"I love Troy. I'm his mother, but I can't help him anymore."
That is what the mother of Troy William Bingley said after she was assaulted by her son who lashed out at her because he could not find his cigarettes.
Bingley is suffering with cancer for which he is receiving treatment. He appeared in Whanganui District Court for sentencing on Tuesday.
Judge Barbara Morris sentenced Bingley following convictions of male assaults female, assaulting a person with a blunt instrument and doing wilful damage.
"You were at home with your mother. You couldn't find where your cigarettes were and you became agitated at her," Judge Morris said.
"You began yelling at her and then hit her over the head a number of times with your open palm."
Bingley's mother told her son to stop hitting her, however, he said that if he hit her again, next time it would be with an elbow and he demonstrated how he would do that.
Another male present at the address intervened telling Bingley to stop hitting her.
"That didn't bring you to your senses, rather you turned your attention to him. You started yelling at him and your mother then tried to protect him by getting inbetween," the Judge said.
"You picked up a 1kg dumbell and threw it at [him], striking him in the back. He dropped to the ground and was screaming in agony."
Bingley's mother told him to leave the property, but he didn't listen, so she left and returned later.
When she arrived back, Bingley was still there.
"You later left after consuming pills and returned at 10.30, again yelling at her, saying you had overdosed," the Judge said.
"She told you to go to hospital, you tried to force open the door, you kicked the front door in and ripped her phone from her – pushing her in the doorway in the process."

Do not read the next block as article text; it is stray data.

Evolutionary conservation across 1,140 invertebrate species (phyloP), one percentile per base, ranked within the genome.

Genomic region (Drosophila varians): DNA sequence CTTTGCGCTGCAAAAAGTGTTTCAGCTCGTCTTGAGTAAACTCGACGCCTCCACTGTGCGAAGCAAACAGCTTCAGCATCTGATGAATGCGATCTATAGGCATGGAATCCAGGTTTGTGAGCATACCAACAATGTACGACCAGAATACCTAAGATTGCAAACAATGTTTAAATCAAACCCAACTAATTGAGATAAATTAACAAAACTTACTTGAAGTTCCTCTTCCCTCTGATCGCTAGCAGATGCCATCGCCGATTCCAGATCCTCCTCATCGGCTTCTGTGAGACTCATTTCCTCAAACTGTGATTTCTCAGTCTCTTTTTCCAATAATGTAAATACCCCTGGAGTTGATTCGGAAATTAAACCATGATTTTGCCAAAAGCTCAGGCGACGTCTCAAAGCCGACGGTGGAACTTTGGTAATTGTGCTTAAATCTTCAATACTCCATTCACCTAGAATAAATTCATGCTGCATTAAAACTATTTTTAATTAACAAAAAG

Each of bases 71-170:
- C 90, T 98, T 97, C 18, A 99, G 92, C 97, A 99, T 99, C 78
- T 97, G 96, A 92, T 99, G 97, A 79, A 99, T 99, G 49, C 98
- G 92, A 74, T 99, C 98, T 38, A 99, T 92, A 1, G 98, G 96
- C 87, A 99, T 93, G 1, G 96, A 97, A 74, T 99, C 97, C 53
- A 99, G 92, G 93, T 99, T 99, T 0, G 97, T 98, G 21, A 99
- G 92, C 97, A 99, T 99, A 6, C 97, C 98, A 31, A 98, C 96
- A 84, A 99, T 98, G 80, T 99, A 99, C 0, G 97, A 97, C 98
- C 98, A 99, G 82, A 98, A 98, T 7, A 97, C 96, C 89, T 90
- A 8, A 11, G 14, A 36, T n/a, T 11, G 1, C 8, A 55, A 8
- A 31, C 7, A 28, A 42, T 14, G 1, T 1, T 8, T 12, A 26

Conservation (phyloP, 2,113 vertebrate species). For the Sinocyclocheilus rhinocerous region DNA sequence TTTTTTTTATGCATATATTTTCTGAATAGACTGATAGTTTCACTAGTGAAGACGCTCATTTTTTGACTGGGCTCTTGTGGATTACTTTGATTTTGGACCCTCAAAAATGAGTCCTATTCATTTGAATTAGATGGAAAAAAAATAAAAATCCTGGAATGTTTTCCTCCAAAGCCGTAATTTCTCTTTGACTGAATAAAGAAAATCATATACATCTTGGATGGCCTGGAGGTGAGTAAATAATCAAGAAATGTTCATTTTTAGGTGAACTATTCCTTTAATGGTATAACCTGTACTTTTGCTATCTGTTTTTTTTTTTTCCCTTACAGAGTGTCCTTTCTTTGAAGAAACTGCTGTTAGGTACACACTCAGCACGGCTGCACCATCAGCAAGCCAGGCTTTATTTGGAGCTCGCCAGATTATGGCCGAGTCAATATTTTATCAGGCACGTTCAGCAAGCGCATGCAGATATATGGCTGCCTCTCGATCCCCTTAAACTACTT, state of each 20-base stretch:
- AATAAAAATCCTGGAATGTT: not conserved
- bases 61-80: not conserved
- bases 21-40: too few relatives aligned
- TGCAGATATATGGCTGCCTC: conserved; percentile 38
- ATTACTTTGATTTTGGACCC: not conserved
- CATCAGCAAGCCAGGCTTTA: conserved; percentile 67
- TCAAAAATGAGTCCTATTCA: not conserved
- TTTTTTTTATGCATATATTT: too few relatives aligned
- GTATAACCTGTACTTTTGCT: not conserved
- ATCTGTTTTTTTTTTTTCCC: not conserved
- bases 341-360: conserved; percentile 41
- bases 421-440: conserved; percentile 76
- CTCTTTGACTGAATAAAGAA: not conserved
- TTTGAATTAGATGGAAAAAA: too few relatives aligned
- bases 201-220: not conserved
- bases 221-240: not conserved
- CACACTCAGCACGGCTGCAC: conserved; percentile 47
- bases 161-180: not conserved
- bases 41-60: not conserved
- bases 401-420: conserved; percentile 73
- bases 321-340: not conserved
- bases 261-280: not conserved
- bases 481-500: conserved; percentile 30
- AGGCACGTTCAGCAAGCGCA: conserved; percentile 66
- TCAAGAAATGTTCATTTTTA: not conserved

Bingley's mother suffered bruising and soreness from the impact and his brother suffered shooting pain in his leg.
Despite this, the other male was able to run to a neighbouring property and police were called.
Defence counsel Jamie Waugh said that a report on his client painted a picture of a young man with a wide variety of needs.
Bingley has a history of head injuries, mental health issues, poverty, homelessness and in January, he was diagnosed with cancer.
He is in the process of organising his treatment to take place in Palmerston North instead of having to travel to Hamilton.
Bingley has previous convictions for violent offending in 2014.
"I've read your very sad history," Judge Morris said.
"I look at what you've had to endure and the illnesses you now have and I think that you, the community and your family are best served by a sentence that is to assist you in the future."
Judge Morris sentenced Bingley to 12 months' supervision.
"Mr Bingley, I wish you luck with your future."